Fayetteville Technical Community College programs demand that students be trained in the latest technology to meet the ever-changing industry landscape.
For students in FTCC’s Automotive Systems Technology program, that means getting plugged into the world of electric vehicle maintenance and repair.
“The trend in the industry is to have more and more electric vehicles and hybrids on the road,” said Brian Oldham, Automotive Systems Technology department chair. “And with more and more electric vehicles, students need to be familiar with these vehicles and how to service them.”
To meet the need for technicians trained in electric vehicle service, FTCC has added a Hybrid-Electric Transportation course to the AST curriculum. The course covers maintenance, diagnostics, repair and safety procedures for electric and hybrid vehicles.
The course was offered for the first time this summer, with two cohorts of students taking the 8-week course four days a week.
For many of the students, even some with years of experience tinkering with cars, the class is the first exposure to working on electric and hybrid vehicles.
“I’ve been working on cars since I was 12 years old, and what I’m learning now with the electric vehicles is very complicated,” student Tiffany Bethea said. “The way the world is going now, there’s more electric, so this is for the newer generation.”
Oldham said safety is the primary focus of the class, as the curriculum emphasizes the need for safety procedures and personal protective equipment to handle the high-voltage systems in electric vehicles and hybrids.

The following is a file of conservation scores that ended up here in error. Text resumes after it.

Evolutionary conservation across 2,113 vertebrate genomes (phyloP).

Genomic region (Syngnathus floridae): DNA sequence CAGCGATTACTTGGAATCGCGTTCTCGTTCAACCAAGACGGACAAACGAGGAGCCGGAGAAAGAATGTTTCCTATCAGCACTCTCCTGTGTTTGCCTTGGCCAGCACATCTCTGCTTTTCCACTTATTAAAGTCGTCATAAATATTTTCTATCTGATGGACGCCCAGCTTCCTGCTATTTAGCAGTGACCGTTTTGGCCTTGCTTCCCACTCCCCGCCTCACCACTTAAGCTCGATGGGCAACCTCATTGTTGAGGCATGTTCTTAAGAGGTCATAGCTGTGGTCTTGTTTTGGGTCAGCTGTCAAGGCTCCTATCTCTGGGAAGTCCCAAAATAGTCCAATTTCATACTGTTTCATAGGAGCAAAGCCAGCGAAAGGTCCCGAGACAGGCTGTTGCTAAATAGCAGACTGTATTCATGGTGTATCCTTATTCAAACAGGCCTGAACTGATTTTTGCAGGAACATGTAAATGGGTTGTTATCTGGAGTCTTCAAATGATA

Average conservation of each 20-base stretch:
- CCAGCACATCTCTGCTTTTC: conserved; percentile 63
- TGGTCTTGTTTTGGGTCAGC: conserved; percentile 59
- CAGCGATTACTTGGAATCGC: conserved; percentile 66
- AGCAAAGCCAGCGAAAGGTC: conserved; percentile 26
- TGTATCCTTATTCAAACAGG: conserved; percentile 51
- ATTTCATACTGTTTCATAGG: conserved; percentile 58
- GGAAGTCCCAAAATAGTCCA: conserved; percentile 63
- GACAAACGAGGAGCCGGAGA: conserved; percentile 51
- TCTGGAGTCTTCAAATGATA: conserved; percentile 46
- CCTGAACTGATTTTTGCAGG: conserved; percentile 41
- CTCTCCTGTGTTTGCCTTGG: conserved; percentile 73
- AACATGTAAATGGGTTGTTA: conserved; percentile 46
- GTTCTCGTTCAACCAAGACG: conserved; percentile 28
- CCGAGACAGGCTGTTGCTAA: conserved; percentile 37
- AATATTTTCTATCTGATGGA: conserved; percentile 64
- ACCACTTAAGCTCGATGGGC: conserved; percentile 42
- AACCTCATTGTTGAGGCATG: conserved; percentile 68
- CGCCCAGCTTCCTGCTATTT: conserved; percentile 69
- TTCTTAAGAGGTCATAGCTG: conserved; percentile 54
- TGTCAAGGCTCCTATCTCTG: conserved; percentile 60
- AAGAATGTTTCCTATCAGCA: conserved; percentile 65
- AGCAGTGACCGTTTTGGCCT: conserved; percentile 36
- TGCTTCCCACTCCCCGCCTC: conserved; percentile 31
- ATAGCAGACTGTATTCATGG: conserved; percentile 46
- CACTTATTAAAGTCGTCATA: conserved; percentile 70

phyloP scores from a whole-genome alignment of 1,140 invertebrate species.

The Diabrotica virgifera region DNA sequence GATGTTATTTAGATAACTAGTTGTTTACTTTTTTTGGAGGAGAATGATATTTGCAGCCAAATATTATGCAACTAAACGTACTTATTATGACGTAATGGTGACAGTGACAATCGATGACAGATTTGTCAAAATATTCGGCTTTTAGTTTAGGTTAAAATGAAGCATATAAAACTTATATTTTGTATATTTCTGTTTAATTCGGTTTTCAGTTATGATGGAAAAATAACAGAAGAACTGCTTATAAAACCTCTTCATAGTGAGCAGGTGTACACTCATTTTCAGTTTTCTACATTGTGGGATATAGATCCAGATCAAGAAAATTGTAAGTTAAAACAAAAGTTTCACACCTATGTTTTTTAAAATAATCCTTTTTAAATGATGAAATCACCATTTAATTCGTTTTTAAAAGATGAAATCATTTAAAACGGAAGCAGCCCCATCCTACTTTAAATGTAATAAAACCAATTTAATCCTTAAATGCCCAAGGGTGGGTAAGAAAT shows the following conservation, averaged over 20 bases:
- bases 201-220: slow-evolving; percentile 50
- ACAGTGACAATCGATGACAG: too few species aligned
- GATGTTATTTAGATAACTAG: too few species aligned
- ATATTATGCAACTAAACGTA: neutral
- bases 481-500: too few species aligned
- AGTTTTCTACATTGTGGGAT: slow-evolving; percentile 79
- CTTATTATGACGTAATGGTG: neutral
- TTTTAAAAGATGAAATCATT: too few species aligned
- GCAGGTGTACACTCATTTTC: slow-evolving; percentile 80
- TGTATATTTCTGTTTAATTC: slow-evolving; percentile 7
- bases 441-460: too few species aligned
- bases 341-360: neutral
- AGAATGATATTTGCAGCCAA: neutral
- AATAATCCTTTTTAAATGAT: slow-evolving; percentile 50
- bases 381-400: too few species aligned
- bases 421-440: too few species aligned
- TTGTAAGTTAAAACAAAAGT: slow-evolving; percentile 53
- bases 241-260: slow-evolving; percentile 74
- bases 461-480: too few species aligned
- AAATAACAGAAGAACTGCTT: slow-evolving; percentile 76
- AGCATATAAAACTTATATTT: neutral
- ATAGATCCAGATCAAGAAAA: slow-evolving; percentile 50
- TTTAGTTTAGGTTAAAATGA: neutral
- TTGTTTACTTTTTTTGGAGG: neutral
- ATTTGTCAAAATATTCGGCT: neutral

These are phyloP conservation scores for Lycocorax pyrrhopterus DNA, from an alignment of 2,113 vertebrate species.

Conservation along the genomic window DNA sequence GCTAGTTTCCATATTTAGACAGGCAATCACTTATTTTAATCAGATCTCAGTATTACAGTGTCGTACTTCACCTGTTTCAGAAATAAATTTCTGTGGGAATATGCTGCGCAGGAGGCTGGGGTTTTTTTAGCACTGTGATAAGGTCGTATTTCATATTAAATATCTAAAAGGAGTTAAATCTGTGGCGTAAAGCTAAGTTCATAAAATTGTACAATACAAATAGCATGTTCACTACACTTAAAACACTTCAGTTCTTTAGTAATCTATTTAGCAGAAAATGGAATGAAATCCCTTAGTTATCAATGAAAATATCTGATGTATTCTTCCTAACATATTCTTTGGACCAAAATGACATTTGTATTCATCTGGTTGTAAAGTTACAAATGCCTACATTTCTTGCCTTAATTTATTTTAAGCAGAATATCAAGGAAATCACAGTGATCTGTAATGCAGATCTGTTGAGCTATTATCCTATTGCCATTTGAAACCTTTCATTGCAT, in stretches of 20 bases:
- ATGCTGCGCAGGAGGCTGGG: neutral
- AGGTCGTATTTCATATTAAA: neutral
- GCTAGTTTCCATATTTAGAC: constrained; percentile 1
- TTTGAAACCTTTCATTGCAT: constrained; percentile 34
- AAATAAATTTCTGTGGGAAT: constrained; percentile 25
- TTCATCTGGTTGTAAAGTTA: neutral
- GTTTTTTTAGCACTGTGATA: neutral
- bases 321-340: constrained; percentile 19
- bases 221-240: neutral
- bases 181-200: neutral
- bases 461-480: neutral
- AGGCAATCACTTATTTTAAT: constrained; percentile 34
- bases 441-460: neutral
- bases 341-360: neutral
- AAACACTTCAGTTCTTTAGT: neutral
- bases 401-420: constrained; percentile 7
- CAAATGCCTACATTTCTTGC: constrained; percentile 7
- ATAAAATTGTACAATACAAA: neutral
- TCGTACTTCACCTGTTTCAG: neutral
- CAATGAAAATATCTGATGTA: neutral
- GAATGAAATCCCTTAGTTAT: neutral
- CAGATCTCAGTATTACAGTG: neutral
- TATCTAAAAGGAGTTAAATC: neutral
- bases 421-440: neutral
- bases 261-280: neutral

“The main focus of what we do is the safety aspect of working on electric vehicles,” he said. “We teach vehicle depowering – basically making the vehicle safe to work on without being electrocuted. Whenever they’re doing a repair, we’ll teach them how to wear the proper PPE.”
Once students have the safety procedures down, they get the chance to work on several different models of hybrid and fully electric vehicles — some personal vehicles of students and instructors and others borrowed from dealerships.
“I like this program a lot because there’s a lot more hands on, there’s a lot more in depth of understanding,” student Nathan Entriken said. “You actually get to practice what you are taught instead of here you go read the book, answer some questions, and continue on.”
Tyler Manion, one of the instructors, said he’s seen students go from apprehensive to appreciative as they grow more familiar with the vehicles.
“Once they’ve gone through the class, they become more comfortable, going from almost no knowledge or physical contact with the vehicle to being hands-on,” Manion said. “Seeing how much technology is in these vehicles really impresses them.”